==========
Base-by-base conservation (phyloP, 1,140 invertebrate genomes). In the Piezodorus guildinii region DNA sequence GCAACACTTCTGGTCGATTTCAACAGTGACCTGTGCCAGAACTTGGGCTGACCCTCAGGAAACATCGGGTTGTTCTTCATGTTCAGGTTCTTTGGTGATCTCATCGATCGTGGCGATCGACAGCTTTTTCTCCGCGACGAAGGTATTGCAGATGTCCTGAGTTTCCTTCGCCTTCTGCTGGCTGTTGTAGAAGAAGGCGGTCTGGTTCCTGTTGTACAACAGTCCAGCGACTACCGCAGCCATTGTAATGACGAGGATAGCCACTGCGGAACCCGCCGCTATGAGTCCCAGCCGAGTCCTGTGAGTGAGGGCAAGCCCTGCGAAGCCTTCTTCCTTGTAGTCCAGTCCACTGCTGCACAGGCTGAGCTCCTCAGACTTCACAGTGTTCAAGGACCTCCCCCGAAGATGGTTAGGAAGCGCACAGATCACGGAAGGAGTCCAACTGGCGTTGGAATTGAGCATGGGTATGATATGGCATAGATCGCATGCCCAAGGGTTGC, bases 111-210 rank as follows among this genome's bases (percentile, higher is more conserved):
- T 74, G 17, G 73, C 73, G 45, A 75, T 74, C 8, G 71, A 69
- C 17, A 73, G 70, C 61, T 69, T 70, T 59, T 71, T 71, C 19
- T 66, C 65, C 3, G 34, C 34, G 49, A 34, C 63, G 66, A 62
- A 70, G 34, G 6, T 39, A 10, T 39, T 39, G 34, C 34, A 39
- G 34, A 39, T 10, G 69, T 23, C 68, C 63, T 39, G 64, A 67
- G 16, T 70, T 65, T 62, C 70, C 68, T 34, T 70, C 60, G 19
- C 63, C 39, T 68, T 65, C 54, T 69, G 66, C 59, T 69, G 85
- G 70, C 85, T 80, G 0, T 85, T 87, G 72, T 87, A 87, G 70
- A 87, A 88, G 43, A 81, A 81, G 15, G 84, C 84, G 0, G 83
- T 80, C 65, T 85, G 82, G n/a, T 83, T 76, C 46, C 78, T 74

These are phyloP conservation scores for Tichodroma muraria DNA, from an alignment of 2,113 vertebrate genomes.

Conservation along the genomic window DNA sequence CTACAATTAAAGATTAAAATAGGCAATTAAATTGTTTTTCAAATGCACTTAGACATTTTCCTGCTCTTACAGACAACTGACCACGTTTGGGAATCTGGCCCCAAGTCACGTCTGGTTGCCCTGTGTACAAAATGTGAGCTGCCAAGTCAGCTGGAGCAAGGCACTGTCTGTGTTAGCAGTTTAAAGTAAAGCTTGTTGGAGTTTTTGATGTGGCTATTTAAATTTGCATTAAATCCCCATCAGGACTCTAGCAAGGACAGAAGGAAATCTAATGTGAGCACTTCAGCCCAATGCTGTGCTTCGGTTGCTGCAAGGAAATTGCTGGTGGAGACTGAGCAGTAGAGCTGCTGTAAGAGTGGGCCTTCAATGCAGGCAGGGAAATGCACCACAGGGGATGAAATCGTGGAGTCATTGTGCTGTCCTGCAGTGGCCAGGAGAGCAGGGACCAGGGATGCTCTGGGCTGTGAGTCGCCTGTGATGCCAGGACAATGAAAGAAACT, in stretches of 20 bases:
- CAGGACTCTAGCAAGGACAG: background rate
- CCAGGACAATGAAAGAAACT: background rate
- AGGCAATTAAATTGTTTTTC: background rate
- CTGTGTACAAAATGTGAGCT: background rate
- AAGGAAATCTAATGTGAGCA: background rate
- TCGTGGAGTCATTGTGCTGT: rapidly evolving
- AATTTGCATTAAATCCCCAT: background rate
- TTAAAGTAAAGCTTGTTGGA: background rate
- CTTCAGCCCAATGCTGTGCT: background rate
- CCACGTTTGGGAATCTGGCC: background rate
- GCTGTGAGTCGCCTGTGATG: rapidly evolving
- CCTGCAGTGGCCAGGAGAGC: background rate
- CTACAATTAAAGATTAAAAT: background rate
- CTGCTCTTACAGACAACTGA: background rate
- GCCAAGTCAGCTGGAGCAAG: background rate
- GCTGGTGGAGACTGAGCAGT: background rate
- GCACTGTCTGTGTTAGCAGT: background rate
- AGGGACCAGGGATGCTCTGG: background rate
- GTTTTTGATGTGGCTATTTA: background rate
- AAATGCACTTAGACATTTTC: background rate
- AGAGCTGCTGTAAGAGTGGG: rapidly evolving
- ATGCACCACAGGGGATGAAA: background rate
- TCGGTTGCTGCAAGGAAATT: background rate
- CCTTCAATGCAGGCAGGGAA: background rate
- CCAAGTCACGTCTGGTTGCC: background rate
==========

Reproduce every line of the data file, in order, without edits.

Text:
Base-by-base conservation (phyloP, 1,140 invertebrate genomes). In the Piezodorus guildinii region DNA sequence GCAACACTTCTGGTCGATTTCAACAGTGACCTGTGCCAGAACTTGGGCTGACCCTCAGGAAACATCGGGTTGTTCTTCATGTTCAGGTTCTTTGGTGATCTCATCGATCGTGGCGATCGACAGCTTTTTCTCCGCGACGAAGGTATTGCAGATGTCCTGAGTTTCCTTCGCCTTCTGCTGGCTGTTGTAGAAGAAGGCGGTCTGGTTCCTGTTGTACAACAGTCCAGCGACTACCGCAGCCATTGTAATGACGAGGATAGCCACTGCGGAACCCGCCGCTATGAGTCCCAGCCGAGTCCTGTGAGTGAGGGCAAGCCCTGCGAAGCCTTCTTCCTTGTAGTCCAGTCCACTGCTGCACAGGCTGAGCTCCTCAGACTTCACAGTGTTCAAGGACCTCCCCCGAAGATGGTTAGGAAGCGCACAGATCACGGAAGGAGTCCAACTGGCGTTGGAATTGAGCATGGGTATGATATGGCATAGATCGCATGCCCAAGGGTTGC, bases 111-210 rank as follows among this genome's bases (percentile, higher is more conserved):
- T 74, G 17, G 73, C 73, G 45, A 75, T 74, C 8, G 71, A 69
- C 17, A 73, G 70, C 61, T 69, T 70, T 59, T 71, T 71, C 19
- T 66, C 65, C 3, G 34, C 34, G 49, A 34, C 63, G 66, A 62
- A 70, G 34, G 6, T 39, A 10, T 39, T 39, G 34, C 34, A 39
- G 34, A 39, T 10, G 69, T 23, C 68, C 63, T 39, G 64, A 67
- G 16, T 70, T 65, T 62, C 70, C 68, T 34, T 70, C 60, G 19
- C 63, C 39, T 68, T 65, C 54, T 69, G 66, C 59, T 69, G 85
- G 70, C 85, T 80, G 0, T 85, T 87, G 72, T 87, A 87, G 70
- A 87, A 88, G 43, A 81, A 81, G 15, G 84, C 84, G 0, G 83
- T 80, C 65, T 85, G 82, G n/a, T 83, T 76, C 46, C 78, T 74

These are phyloP conservation scores for Tichodroma muraria DNA, from an alignment of 2,113 vertebrate genomes.

Conservation along the genomic window DNA sequence CTACAATTAAAGATTAAAATAGGCAATTAAATTGTTTTTCAAATGCACTTAGACATTTTCCTGCTCTTACAGACAACTGACCACGTTTGGGAATCTGGCCCCAAGTCACGTCTGGTTGCCCTGTGTACAAAATGTGAGCTGCCAAGTCAGCTGGAGCAAGGCACTGTCTGTGTTAGCAGTTTAAAGTAAAGCTTGTTGGAGTTTTTGATGTGGCTATTTAAATTTGCATTAAATCCCCATCAGGACTCTAGCAAGGACAGAAGGAAATCTAATGTGAGCACTTCAGCCCAATGCTGTGCTTCGGTTGCTGCAAGGAAATTGCTGGTGGAGACTGAGCAGTAGAGCTGCTGTAAGAGTGGGCCTTCAATGCAGGCAGGGAAATGCACCACAGGGGATGAAATCGTGGAGTCATTGTGCTGTCCTGCAGTGGCCAGGAGAGCAGGGACCAGGGATGCTCTGGGCTGTGAGTCGCCTGTGATGCCAGGACAATGAAAGAAACT, in stretches of 20 bases:
- CAGGACTCTAGCAAGGACAG: background rate
- CCAGGACAATGAAAGAAACT: background rate
- AGGCAATTAAATTGTTTTTC: background rate
- CTGTGTACAAAATGTGAGCT: background rate
- AAGGAAATCTAATGTGAGCA: background rate
- TCGTGGAGTCATTGTGCTGT: rapidly evolving
- AATTTGCATTAAATCCCCAT: background rate
- TTAAAGTAAAGCTTGTTGGA: background rate
- CTTCAGCCCAATGCTGTGCT: background rate
- CCACGTTTGGGAATCTGGCC: background rate
- GCTGTGAGTCGCCTGTGATG: rapidly evolving
- CCTGCAGTGGCCAGGAGAGC: background rate
- CTACAATTAAAGATTAAAAT: background rate
- CTGCTCTTACAGACAACTGA: background rate
- GCCAAGTCAGCTGGAGCAAG: background rate
- GCTGGTGGAGACTGAGCAGT: background rate
- GCACTGTCTGTGTTAGCAGT: background rate
- AGGGACCAGGGATGCTCTGG: background rate
- GTTTTTGATGTGGCTATTTA: background rate
- AAATGCACTTAGACATTTTC: background rate
- AGAGCTGCTGTAAGAGTGGG: rapidly evolving
- ATGCACCACAGGGGATGAAA: background rate
- TCGGTTGCTGCAAGGAAATT: background rate
- CCTTCAATGCAGGCAGGGAA: background rate
- CCAAGTCACGTCTGGTTGCC: background rate